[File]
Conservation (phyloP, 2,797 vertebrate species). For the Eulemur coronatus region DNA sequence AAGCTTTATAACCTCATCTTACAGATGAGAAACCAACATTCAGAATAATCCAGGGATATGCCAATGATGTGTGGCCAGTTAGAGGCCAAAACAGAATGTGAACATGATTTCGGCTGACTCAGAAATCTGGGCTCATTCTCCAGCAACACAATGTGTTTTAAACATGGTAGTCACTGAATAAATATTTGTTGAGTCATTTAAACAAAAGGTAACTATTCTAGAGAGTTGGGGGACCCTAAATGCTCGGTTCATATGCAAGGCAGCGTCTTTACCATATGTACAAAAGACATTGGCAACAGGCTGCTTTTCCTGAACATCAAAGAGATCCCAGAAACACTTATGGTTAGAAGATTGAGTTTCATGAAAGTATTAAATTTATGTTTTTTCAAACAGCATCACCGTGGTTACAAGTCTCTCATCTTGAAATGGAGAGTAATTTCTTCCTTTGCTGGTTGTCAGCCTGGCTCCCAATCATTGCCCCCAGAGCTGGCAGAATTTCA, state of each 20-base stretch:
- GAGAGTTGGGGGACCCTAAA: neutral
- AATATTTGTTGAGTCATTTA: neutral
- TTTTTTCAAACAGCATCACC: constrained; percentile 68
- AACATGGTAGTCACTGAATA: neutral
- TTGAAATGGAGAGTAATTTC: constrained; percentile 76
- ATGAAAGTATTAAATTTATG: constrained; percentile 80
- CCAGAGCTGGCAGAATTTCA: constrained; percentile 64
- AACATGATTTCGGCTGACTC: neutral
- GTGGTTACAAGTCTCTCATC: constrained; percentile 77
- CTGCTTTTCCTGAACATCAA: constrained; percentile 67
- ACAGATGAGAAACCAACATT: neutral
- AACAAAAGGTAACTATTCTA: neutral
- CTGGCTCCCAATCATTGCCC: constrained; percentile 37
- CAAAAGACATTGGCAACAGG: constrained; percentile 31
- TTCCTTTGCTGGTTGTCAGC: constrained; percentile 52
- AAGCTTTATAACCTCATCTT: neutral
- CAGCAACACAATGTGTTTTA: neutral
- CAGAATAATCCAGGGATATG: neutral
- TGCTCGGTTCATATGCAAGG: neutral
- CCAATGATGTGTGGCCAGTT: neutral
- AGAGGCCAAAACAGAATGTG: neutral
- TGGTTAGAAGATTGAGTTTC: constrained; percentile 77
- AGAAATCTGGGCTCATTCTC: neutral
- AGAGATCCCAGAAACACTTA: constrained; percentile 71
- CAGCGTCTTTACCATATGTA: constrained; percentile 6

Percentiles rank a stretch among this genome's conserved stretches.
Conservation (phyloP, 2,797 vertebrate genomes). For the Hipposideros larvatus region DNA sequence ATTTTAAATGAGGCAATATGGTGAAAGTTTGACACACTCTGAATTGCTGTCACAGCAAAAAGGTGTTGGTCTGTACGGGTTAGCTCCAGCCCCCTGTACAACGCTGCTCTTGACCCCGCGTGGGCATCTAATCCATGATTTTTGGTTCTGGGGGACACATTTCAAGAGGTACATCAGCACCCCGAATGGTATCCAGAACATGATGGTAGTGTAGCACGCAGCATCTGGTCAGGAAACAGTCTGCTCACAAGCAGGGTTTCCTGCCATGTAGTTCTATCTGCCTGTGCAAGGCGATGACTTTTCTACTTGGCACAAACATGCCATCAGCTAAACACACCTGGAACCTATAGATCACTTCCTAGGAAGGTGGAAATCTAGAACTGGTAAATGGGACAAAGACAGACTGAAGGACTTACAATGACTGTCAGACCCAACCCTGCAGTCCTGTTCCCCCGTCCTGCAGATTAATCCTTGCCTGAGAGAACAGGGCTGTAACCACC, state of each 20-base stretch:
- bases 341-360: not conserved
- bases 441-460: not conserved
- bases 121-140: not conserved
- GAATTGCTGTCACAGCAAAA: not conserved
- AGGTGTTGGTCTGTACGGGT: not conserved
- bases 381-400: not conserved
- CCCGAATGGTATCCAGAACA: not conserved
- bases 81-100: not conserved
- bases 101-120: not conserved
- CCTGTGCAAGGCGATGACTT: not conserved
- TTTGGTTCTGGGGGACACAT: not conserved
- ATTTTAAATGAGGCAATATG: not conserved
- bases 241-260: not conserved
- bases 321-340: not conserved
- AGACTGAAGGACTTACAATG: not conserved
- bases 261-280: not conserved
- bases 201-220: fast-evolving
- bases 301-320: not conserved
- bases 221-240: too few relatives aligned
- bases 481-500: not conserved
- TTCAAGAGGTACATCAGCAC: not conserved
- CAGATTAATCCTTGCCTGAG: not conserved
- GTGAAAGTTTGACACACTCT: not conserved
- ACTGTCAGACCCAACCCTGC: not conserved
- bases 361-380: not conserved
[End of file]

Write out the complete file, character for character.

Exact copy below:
Conservation (phyloP, 2,797 vertebrate species). For the Eulemur coronatus region DNA sequence AAGCTTTATAACCTCATCTTACAGATGAGAAACCAACATTCAGAATAATCCAGGGATATGCCAATGATGTGTGGCCAGTTAGAGGCCAAAACAGAATGTGAACATGATTTCGGCTGACTCAGAAATCTGGGCTCATTCTCCAGCAACACAATGTGTTTTAAACATGGTAGTCACTGAATAAATATTTGTTGAGTCATTTAAACAAAAGGTAACTATTCTAGAGAGTTGGGGGACCCTAAATGCTCGGTTCATATGCAAGGCAGCGTCTTTACCATATGTACAAAAGACATTGGCAACAGGCTGCTTTTCCTGAACATCAAAGAGATCCCAGAAACACTTATGGTTAGAAGATTGAGTTTCATGAAAGTATTAAATTTATGTTTTTTCAAACAGCATCACCGTGGTTACAAGTCTCTCATCTTGAAATGGAGAGTAATTTCTTCCTTTGCTGGTTGTCAGCCTGGCTCCCAATCATTGCCCCCAGAGCTGGCAGAATTTCA, state of each 20-base stretch:
- GAGAGTTGGGGGACCCTAAA: neutral
- AATATTTGTTGAGTCATTTA: neutral
- TTTTTTCAAACAGCATCACC: constrained; percentile 68
- AACATGGTAGTCACTGAATA: neutral
- TTGAAATGGAGAGTAATTTC: constrained; percentile 76
- ATGAAAGTATTAAATTTATG: constrained; percentile 80
- CCAGAGCTGGCAGAATTTCA: constrained; percentile 64
- AACATGATTTCGGCTGACTC: neutral
- GTGGTTACAAGTCTCTCATC: constrained; percentile 77
- CTGCTTTTCCTGAACATCAA: constrained; percentile 67
- ACAGATGAGAAACCAACATT: neutral
- AACAAAAGGTAACTATTCTA: neutral
- CTGGCTCCCAATCATTGCCC: constrained; percentile 37
- CAAAAGACATTGGCAACAGG: constrained; percentile 31
- TTCCTTTGCTGGTTGTCAGC: constrained; percentile 52
- AAGCTTTATAACCTCATCTT: neutral
- CAGCAACACAATGTGTTTTA: neutral
- CAGAATAATCCAGGGATATG: neutral
- TGCTCGGTTCATATGCAAGG: neutral
- CCAATGATGTGTGGCCAGTT: neutral
- AGAGGCCAAAACAGAATGTG: neutral
- TGGTTAGAAGATTGAGTTTC: constrained; percentile 77
- AGAAATCTGGGCTCATTCTC: neutral
- AGAGATCCCAGAAACACTTA: constrained; percentile 71
- CAGCGTCTTTACCATATGTA: constrained; percentile 6

Percentiles rank a stretch among this genome's conserved stretches.
Conservation (phyloP, 2,797 vertebrate genomes). For the Hipposideros larvatus region DNA sequence ATTTTAAATGAGGCAATATGGTGAAAGTTTGACACACTCTGAATTGCTGTCACAGCAAAAAGGTGTTGGTCTGTACGGGTTAGCTCCAGCCCCCTGTACAACGCTGCTCTTGACCCCGCGTGGGCATCTAATCCATGATTTTTGGTTCTGGGGGACACATTTCAAGAGGTACATCAGCACCCCGAATGGTATCCAGAACATGATGGTAGTGTAGCACGCAGCATCTGGTCAGGAAACAGTCTGCTCACAAGCAGGGTTTCCTGCCATGTAGTTCTATCTGCCTGTGCAAGGCGATGACTTTTCTACTTGGCACAAACATGCCATCAGCTAAACACACCTGGAACCTATAGATCACTTCCTAGGAAGGTGGAAATCTAGAACTGGTAAATGGGACAAAGACAGACTGAAGGACTTACAATGACTGTCAGACCCAACCCTGCAGTCCTGTTCCCCCGTCCTGCAGATTAATCCTTGCCTGAGAGAACAGGGCTGTAACCACC, state of each 20-base stretch:
- bases 341-360: not conserved
- bases 441-460: not conserved
- bases 121-140: not conserved
- GAATTGCTGTCACAGCAAAA: not conserved
- AGGTGTTGGTCTGTACGGGT: not conserved
- bases 381-400: not conserved
- CCCGAATGGTATCCAGAACA: not conserved
- bases 81-100: not conserved
- bases 101-120: not conserved
- CCTGTGCAAGGCGATGACTT: not conserved
- TTTGGTTCTGGGGGACACAT: not conserved
- ATTTTAAATGAGGCAATATG: not conserved
- bases 241-260: not conserved
- bases 321-340: not conserved
- AGACTGAAGGACTTACAATG: not conserved
- bases 261-280: not conserved
- bases 201-220: fast-evolving
- bases 301-320: not conserved
- bases 221-240: too few relatives aligned
- bases 481-500: not conserved
- TTCAAGAGGTACATCAGCAC: not conserved
- CAGATTAATCCTTGCCTGAG: not conserved
- GTGAAAGTTTGACACACTCT: not conserved
- ACTGTCAGACCCAACCCTGC: not conserved
- bases 361-380: not conserved